I know for a fact, that Estes did in fact repackage Citation Boxed kits and starter sets. I have examples where the original boxed kits with Citation engines are in one form with original documentation and instructions. Then in a later form of the SAME kit, the engines were removed and there is a sticker placed over the spot on the box where the 'Engines Included' would be visible. There are also Estes stickers denoting a price change on the front of the box and the box resealed with tape, shrinkwrap. Also, I have Citation Bomarc examples with and without engines where even the instruction sheets have been changed (Copper plastic cone and then the hollow Balsa cone versions). Now for Estes to have had the time to re-open kits, make changes, apply content change stickers, remove/add contents, and apply price change stickers, then re-seal (tape/shrinkwrap), indicates that these kits did 'sit' for some time in their warehouse.

As for the packaging changing in the Gemini DC, that could be due to Estes ownwership changing hands several times, government/U.N. shipping regulations, or a different company doing the box art/manufacturing of the box. I am sure Estes tries to keep itself competitive by looking for the lowest prices for manufacturing of its products. If a different box maker could undercut the current maker by a few penneys, then Estes would/should go with the lower cost provider as long as the quality is maintained.

Bottom line is, I really don't think the sales are that hot. It took a decade for Estes to finally discontinue its originial stock of K-Kits back in the 1960s. With todays CNC, and everything made in China for penneys on the dollar, buying 20 - 30 thousand units at a time is the common thing today. It costs Estes (and this is just guesstimating) maybe $0.75 to a dollar on every Alpha III they order from China (when the orders are in the ten's of thousands of units). Then they turn around and sell that Alpha III to distributors for maybe $2.50 - $3.00. Then the Distributor sells that Alpha III to a hobby shop for $5.00 - $7.00 each ... then the hobby dealer sells that Alpha III to the consumer for $12.00 - $15.00 each. Now that was based on large number of units, up to the point of Distributor - Shop and Shop to consumer sales. Those numbers of course wouldn't be in the thousands.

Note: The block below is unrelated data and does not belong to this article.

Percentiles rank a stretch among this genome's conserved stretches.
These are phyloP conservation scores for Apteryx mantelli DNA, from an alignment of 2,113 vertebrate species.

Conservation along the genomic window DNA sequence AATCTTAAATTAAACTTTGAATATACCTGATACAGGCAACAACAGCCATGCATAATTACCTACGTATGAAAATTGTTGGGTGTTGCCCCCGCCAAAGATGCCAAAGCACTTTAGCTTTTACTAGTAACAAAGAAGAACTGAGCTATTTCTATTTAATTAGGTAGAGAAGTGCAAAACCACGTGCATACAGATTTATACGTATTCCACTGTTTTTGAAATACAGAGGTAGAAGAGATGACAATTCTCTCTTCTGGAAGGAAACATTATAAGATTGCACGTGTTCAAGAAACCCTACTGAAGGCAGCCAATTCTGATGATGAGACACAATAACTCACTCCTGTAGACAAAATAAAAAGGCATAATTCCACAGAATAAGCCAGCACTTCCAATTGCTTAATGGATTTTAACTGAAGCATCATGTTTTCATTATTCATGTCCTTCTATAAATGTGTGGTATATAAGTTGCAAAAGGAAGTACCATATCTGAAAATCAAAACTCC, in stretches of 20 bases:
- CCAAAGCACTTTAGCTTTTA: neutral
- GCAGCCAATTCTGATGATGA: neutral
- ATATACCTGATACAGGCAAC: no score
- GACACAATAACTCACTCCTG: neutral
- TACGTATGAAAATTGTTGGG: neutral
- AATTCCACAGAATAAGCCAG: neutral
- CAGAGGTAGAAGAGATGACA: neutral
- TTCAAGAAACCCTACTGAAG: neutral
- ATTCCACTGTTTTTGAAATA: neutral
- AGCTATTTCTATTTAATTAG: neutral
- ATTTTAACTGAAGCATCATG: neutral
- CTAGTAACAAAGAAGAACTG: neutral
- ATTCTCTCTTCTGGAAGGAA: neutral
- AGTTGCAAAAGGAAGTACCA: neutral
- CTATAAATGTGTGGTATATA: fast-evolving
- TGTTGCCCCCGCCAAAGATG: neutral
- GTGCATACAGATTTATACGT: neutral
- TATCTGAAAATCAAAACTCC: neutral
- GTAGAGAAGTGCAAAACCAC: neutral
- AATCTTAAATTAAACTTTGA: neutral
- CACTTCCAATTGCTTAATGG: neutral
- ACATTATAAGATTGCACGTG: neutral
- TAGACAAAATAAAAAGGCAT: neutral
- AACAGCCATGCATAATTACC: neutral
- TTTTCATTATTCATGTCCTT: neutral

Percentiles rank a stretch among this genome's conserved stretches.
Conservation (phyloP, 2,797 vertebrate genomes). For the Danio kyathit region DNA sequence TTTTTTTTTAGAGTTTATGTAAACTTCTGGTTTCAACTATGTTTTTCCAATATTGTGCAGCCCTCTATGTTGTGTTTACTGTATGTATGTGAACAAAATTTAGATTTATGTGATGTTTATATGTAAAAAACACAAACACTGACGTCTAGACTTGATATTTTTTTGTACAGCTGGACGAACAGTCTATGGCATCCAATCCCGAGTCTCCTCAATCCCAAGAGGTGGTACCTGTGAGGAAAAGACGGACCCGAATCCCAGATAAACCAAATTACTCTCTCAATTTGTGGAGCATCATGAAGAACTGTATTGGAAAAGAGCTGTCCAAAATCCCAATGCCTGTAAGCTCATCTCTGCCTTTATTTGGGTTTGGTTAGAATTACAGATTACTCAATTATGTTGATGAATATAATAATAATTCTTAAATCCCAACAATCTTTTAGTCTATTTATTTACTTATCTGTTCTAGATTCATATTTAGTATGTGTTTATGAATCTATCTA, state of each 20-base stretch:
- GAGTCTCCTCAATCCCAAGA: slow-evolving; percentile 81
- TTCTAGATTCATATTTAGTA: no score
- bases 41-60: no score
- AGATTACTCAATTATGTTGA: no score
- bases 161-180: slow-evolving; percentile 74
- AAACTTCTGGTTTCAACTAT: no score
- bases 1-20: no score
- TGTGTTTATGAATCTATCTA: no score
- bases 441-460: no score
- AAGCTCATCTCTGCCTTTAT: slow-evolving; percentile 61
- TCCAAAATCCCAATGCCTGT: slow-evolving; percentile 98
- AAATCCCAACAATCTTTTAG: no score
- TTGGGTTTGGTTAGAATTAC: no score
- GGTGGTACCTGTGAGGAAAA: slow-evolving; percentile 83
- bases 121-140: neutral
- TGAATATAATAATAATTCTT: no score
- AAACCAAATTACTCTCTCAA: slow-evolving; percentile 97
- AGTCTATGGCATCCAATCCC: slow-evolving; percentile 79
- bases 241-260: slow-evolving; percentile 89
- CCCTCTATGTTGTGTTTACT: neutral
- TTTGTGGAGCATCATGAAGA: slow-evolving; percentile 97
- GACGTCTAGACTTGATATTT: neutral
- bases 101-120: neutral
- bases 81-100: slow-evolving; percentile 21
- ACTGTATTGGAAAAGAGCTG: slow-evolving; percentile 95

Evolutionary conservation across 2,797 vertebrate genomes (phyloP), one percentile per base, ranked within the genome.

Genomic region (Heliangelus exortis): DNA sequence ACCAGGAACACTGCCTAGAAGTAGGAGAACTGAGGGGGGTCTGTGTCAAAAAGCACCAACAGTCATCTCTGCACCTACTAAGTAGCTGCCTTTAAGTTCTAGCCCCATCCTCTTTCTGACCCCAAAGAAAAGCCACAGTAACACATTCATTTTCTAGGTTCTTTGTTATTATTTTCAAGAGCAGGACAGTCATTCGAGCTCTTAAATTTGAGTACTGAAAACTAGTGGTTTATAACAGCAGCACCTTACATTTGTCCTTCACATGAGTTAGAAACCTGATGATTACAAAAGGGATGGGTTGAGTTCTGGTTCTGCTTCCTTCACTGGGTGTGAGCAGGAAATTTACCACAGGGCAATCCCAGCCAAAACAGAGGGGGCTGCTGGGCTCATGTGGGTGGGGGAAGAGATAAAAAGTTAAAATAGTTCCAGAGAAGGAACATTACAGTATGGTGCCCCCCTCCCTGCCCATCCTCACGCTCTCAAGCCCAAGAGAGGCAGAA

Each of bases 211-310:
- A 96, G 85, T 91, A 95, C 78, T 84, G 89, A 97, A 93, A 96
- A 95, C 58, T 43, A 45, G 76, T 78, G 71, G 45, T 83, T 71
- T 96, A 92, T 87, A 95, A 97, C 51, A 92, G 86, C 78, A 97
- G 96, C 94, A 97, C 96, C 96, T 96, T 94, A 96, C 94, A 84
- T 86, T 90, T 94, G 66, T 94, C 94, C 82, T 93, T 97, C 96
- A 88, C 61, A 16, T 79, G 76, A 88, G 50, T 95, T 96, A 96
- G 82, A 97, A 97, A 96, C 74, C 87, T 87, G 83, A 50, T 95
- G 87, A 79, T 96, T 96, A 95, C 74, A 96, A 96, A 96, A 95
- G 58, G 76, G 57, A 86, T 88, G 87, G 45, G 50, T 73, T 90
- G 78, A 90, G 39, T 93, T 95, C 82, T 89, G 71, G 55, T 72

It may not be in the catalog, but they are still in the distributor and retail channels. Its in bulk packs, and free give-aways that Estes does. And I bet that in the Estes warehouse there are still a few hundred siting on pallets collecting dust ... but what is interesting is that it ISN'T in the the 2006 catalog ... if it had/has been such a hot seller for Estes ... why would Estes drop it from their product line??? We all know Estes is hurting for sales/money, so why drop it?

In my opinion it is no longer there because it NEVER was a hot seller. It takes time for a product to slowly sell off to a point that they can drop it from the catalog. Same with K-kits of the 1960s and the same with the stuff they sell today. You manufacture the numbers you hope to sell within a given time. You then wind up sitting/selling on that product and hope you make your expected profits/margins.

Realise that when Estes, or any manufacture, drops a product from it's line, the decision to do so wasn't made just a week before. It took a couple or more business quarters (business quarter = 3 months) previous to decide to drop an item. When Estes would let a kit discontinue back in the 60s/70s, the decision was made a year or two in advance not to produce the kit any further, but let the product line expire. I believe the same holds true in this case. The Gemini DC was slated for the chopping block back in 2004/2005. What you see on the shelves today are the last few instances of the kit in its present form ... hmmm, maybe I will pick up a couple kits and stash them in the basement :)